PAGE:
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Getting the COVID-19 will offer more protection against reinfection. Maskot/Getty Images
  • The Food and Drug Administration (FDA) issued an emergency use authorization (EUA) last week for the Pfizer-BioNTech vaccine.
  • Cases of reinfection with the virus that causes COVID-19 have been reported.
  • Even if you’ve developed COVID-19, getting the vaccine may help prevent reinfection and lower your risk of getting sick again.

All data and statistics are based on publicly available data at the time of publication. Some information may be out of date.

COVID-19 is currently the leading cause of death in the United States — killing more people each day than heart disease or cancer.

To help stem the tide of this life-threatening disease, scientists around the world have been working to develop vaccines.

Last week, the Food and Drug Administration (FDA) issued an emergency use authorization (EUA) for the first of these vaccines, developed by Pfizer and BioNTech.

The EUA allows for the distribution of the Pfizer-BioNTech COVID-19 vaccine across the United States. This vaccine has been developed to prevent COVID-19 in people age 16 years and older.

Getting 2 doses of the vaccine may drastically reduce your chances of developing COVID-19.

Even if you’ve had COVID-19, getting the vaccine may help prevent reinfection and lower your risk of getting sick again.

“We’re really happy to have a safe and effective tool [against COVID-19],” Dr. Iahn Gonsenhauser, chief quality and patient safety officer at The Ohio State University Wexner Medical Center in Columbus, Ohio, told Healthline.

“We’re encouraging everybody to explore their opportunity to access the COVID vaccine as soon as that’s made available to them,” he said.

When someone develops COVID-19, their immune system learns to recognize the virus and begins to produce antibodies to fight against it.

If that person recovers from the disease, they may have immunity against reinfection with the virus for a period of time afterwards.

However, questions remain about how long that immunity lasts.

“We don’t know how long the immunity triggered by infection persists, and someone infected in the spring may no longer be immunologically protected now in December,” Dr. David Hirschwerk, an infectious disease specialist at Northwell Health in Manhasset, New York, told Healthline.

“It does stand to reason that somebody with COVID-19 infection is likely immune for 3 to 4 months at least,” he said, “but we don’t have firm data to support this yet.”

Cases of reinfection with the virus that causes COVID-19 have been reported.

Getting vaccinated may help to strengthen immunity against COVID-19.

In an ongoing clinical trial, Pfizer and BioNTech have studied their vaccine in people with and without a history of exposure to the virus.

Their research to date has found the vaccine is 95 percent effective at preventing COVID-19.

Their findings suggest it may help prevent reinfection in people who have already been exposed to the virus, as well as lowering the risk of infection in people with no history of exposure.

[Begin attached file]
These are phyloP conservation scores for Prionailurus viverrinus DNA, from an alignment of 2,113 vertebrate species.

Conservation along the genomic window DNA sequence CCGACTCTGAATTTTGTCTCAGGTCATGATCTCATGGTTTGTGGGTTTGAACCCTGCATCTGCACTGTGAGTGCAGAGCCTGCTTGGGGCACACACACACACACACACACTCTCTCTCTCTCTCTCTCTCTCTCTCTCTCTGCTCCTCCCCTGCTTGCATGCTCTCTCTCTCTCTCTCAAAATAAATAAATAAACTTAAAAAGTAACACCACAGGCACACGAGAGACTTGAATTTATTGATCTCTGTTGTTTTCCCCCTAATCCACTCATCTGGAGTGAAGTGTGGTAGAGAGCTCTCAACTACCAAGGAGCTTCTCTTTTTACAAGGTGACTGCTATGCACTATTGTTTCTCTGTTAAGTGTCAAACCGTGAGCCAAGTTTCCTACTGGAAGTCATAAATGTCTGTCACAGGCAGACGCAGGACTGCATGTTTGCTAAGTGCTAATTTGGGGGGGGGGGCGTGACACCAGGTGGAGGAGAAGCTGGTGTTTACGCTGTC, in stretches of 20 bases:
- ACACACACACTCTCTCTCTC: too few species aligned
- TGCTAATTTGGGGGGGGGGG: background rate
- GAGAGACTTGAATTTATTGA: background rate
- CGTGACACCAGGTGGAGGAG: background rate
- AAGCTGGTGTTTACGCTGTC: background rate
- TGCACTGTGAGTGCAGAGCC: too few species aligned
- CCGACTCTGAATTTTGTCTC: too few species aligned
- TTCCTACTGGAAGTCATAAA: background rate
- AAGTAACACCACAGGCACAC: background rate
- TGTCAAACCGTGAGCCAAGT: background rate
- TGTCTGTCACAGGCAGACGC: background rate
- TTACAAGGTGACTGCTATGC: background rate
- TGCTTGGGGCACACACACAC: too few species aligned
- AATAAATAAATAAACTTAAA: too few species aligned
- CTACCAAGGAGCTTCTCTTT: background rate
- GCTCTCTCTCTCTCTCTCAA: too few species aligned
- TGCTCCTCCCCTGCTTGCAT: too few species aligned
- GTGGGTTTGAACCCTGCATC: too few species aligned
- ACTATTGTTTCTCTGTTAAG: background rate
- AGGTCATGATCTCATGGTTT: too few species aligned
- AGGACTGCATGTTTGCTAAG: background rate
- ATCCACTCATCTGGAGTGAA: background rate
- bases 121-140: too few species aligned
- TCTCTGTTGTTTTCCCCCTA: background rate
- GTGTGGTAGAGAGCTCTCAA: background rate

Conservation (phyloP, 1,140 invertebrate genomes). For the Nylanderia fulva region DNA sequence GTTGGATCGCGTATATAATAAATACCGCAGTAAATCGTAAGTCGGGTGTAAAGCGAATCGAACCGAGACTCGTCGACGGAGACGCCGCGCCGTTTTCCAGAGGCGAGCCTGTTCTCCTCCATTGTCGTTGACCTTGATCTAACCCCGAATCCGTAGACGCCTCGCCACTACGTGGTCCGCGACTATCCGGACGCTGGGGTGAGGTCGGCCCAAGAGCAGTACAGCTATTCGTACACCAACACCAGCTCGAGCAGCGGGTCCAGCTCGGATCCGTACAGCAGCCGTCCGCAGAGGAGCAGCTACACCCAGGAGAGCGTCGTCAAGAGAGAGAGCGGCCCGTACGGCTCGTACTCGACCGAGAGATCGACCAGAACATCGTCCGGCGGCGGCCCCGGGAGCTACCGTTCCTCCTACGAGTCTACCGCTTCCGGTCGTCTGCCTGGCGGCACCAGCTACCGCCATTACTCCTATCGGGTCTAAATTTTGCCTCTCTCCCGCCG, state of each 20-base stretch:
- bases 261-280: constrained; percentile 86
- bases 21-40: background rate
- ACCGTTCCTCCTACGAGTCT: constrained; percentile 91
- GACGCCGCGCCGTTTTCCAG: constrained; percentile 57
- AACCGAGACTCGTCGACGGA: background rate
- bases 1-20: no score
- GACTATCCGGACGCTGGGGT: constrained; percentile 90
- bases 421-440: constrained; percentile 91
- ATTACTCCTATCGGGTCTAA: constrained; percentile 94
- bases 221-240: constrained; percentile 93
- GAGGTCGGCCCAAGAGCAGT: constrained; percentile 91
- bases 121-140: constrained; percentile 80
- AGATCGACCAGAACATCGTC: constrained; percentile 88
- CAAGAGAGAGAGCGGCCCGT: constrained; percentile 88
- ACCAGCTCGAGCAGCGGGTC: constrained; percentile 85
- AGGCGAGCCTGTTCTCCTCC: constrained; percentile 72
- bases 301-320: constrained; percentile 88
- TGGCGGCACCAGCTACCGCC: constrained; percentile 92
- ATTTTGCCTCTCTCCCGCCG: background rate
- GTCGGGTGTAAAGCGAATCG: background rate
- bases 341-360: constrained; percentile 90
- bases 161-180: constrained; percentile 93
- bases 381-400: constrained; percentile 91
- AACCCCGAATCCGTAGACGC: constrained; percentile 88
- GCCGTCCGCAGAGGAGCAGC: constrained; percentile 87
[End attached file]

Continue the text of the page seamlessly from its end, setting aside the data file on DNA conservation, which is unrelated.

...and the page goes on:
“Data from the phase 2/3 trial for the Pfizer-BioNTech vaccine suggest that the vaccine is safe and likely effective in persons with previous evidence of SARS-CoV-2 infection,” said Dr. Miriam Smith, chief of infectious disease at Long Island Jewish Forest Hills in Queens, New York.

“[The] vaccine should be offered to all persons regardless of history of prior symptomatic or asymptomatic infection,” she said.

The Centers for Disease Control and Prevention (CDC) currently advises that people with a known history of COVID-19 may wait up to nearly 90 days after their prior infection to get vaccinated, if they prefer to do so.

While more research is needed, available evidence suggests that reinfection with this virus is rare within 90 days of initial infection.

If someone currently has active symptoms of COVID-19, the CDC recommends they wait to get vaccinated until they’ve recovered and met the criteria for ending isolation.

The Pfizer-BioNTech COVID-19 vaccine carries some risk of side effects.

However, ongoing research suggests the side effects tend to be mild and short-lived.

“The way that we generally approach these questions in healthcare is through risk-benefit analysis,” Gonsenhauser said.

“In this case, the risk of some adverse response to the vaccine is low, and the benefit of knowing that you have a potentially extended or refreshed immunity to COVID is significant,” he said.

“With that, we’re recommending that people get the vaccine, even if they’ve already had a COVID exposure and infection,” he continued.

The most commonly reported side effect associated with the Pfizer-BioNTech COVID-19 vaccine is pain around the injection site.

Some people who received the vaccine developed other side effects such as fatigue, headache, and muscle aches, which tend to resolve within a day or so.

The risk of severe adverse events following the vaccine appears to be very low. However, some groups of people might face higher risk of adverse reactions than others.

For example, if you have a history of severe allergic reaction to any of the ingredients contained in the vaccine, the FDA recommends that you not receive it.

Talk with your doctor to learn more about the potential benefits and risks of getting vaccinated against COVID-19.